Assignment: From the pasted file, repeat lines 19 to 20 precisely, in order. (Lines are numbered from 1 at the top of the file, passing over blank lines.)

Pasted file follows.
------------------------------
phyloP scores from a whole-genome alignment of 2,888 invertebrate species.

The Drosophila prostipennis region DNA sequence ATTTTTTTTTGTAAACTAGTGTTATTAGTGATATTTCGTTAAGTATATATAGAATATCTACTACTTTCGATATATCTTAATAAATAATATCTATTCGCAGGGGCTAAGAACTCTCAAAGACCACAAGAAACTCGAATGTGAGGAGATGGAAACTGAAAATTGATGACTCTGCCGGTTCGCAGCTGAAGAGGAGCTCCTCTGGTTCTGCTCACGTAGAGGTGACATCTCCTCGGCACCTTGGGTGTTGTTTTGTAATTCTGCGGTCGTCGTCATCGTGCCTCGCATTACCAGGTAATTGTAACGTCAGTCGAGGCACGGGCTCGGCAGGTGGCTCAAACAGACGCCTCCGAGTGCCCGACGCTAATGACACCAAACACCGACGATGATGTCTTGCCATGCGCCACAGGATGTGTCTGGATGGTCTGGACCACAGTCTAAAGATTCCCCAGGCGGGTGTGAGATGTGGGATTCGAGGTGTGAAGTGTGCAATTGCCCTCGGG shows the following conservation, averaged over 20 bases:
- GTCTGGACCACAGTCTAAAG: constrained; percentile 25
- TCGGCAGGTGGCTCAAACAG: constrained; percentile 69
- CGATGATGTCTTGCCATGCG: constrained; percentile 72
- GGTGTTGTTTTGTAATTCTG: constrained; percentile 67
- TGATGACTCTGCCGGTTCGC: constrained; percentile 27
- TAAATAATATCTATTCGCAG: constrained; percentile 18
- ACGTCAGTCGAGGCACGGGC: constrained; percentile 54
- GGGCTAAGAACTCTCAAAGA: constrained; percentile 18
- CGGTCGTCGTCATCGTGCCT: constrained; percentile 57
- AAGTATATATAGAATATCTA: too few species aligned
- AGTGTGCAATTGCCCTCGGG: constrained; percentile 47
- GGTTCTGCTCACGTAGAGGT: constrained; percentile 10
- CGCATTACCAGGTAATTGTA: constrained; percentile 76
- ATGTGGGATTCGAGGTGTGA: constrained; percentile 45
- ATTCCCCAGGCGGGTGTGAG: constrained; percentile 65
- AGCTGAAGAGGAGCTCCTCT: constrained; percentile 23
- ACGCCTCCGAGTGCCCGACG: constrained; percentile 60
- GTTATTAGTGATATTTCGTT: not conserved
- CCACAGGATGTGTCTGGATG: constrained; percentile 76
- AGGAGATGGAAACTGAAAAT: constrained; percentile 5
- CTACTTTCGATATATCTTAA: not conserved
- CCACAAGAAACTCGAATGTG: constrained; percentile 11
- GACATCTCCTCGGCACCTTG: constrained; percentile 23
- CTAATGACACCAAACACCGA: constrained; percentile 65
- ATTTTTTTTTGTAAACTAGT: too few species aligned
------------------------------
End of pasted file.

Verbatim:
- ACGCCTCCGAGTGCCCGACG: constrained; percentile 60
- GTTATTAGTGATATTTCGTT: not conserved